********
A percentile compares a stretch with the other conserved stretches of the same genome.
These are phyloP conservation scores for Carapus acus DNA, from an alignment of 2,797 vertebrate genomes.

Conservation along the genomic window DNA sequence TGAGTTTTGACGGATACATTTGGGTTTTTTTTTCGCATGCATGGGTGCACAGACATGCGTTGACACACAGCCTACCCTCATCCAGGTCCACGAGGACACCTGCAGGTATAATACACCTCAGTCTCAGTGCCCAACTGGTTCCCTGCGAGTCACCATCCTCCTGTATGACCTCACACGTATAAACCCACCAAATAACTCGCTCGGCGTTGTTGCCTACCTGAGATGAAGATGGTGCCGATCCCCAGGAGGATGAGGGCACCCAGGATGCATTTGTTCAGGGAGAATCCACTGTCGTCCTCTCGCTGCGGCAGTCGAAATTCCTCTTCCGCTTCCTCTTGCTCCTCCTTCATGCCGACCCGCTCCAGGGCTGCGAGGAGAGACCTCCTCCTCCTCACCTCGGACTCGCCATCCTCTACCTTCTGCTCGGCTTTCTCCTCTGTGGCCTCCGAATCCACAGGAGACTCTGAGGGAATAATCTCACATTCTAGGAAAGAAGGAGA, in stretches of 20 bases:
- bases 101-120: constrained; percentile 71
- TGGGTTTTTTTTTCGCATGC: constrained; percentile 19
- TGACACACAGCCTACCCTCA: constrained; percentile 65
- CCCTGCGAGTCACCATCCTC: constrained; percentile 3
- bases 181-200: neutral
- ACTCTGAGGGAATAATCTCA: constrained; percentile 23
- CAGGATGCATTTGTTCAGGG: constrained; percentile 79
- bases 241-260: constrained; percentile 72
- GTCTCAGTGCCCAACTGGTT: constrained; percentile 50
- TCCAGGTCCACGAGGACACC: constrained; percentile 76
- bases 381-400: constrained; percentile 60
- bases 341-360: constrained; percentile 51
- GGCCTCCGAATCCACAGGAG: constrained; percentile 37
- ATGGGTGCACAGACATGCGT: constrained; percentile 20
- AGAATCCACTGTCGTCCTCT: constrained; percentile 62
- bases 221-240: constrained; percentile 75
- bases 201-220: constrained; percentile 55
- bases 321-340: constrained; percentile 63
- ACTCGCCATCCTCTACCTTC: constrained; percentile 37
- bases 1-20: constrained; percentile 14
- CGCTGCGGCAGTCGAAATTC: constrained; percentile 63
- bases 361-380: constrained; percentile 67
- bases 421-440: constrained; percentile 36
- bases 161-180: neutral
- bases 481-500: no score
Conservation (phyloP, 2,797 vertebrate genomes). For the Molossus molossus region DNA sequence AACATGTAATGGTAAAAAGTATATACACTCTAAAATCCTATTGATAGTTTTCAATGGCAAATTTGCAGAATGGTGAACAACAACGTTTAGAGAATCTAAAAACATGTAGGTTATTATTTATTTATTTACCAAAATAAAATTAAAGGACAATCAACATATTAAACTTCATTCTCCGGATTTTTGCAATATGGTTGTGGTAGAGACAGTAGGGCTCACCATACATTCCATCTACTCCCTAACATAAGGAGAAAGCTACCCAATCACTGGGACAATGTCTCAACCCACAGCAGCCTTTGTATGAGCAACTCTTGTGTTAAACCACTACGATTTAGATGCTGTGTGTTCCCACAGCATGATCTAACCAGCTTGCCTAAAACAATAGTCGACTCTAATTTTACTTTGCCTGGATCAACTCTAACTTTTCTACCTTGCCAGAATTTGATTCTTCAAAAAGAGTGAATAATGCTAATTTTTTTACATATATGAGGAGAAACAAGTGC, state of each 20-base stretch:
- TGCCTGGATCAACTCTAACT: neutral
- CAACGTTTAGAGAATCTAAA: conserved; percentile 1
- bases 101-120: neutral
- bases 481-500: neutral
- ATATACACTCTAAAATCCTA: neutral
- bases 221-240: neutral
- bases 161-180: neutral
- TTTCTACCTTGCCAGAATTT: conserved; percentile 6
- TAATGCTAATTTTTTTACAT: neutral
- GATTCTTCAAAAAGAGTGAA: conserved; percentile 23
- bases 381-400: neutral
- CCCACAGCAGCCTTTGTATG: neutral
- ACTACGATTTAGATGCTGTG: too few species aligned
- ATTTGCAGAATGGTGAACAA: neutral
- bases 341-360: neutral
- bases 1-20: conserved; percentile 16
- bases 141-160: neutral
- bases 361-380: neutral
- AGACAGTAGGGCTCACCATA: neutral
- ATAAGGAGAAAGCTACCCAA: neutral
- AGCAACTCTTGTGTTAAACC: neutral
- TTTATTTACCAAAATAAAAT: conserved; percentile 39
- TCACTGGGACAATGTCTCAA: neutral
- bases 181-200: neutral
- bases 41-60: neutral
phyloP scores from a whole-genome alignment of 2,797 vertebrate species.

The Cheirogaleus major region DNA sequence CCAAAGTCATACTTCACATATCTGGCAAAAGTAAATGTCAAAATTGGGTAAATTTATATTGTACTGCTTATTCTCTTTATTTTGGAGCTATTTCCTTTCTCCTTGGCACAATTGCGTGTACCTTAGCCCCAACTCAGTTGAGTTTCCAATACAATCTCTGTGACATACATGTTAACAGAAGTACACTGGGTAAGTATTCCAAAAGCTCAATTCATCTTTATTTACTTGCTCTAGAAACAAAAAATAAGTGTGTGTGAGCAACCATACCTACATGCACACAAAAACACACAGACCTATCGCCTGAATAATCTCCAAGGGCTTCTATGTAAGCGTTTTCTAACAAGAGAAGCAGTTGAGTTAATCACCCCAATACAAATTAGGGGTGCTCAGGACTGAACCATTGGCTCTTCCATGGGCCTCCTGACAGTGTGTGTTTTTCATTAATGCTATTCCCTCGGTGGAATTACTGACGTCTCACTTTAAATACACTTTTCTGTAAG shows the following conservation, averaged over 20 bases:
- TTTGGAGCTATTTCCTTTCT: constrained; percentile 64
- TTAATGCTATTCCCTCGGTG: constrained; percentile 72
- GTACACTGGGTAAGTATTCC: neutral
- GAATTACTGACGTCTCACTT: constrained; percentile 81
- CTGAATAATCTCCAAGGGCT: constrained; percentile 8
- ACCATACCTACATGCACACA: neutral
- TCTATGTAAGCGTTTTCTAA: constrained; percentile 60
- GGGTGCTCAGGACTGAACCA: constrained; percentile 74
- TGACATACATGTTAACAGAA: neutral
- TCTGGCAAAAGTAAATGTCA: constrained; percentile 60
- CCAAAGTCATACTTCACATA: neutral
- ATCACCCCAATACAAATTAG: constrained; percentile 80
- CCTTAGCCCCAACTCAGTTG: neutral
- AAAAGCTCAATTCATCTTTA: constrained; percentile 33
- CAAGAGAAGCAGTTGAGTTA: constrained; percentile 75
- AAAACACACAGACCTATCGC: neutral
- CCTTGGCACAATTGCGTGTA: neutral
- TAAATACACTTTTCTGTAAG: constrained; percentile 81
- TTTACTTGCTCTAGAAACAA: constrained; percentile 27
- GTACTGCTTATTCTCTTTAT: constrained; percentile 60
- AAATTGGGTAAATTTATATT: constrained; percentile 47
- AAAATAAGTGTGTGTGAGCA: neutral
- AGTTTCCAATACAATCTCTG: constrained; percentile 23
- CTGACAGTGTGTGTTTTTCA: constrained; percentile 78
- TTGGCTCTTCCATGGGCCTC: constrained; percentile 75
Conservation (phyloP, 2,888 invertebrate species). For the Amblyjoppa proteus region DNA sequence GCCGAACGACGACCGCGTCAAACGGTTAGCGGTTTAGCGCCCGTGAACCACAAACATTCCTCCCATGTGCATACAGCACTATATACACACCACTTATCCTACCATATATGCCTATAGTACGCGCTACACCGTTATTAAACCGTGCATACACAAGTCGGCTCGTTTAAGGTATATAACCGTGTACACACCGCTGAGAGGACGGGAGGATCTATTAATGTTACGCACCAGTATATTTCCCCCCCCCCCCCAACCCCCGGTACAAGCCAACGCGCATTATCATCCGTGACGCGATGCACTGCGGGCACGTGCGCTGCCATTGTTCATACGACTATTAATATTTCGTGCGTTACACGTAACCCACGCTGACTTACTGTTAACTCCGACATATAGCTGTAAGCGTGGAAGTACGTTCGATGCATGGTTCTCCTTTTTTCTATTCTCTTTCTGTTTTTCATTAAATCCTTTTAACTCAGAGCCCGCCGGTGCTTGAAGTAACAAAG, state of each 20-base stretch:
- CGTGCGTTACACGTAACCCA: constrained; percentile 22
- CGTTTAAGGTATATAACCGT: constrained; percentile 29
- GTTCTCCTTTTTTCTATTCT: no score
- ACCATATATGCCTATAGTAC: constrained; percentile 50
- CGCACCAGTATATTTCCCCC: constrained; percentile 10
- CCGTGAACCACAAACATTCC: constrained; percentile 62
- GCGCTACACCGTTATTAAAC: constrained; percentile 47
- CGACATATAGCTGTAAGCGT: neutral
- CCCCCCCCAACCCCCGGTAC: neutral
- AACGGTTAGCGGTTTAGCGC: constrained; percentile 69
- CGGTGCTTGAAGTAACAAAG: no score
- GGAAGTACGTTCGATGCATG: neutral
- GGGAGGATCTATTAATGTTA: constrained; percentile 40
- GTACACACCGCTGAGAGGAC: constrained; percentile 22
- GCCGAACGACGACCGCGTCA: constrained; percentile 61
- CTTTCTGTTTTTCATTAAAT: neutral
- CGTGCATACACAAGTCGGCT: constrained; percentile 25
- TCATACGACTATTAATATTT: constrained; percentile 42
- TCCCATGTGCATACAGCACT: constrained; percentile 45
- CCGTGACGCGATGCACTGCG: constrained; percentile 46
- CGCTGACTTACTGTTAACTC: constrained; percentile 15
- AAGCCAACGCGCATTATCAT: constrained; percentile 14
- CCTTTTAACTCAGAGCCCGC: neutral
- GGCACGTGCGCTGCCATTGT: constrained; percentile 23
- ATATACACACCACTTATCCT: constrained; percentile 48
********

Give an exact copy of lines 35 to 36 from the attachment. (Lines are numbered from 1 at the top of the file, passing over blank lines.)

- bases 221-240: neutral
- bases 161-180: neutral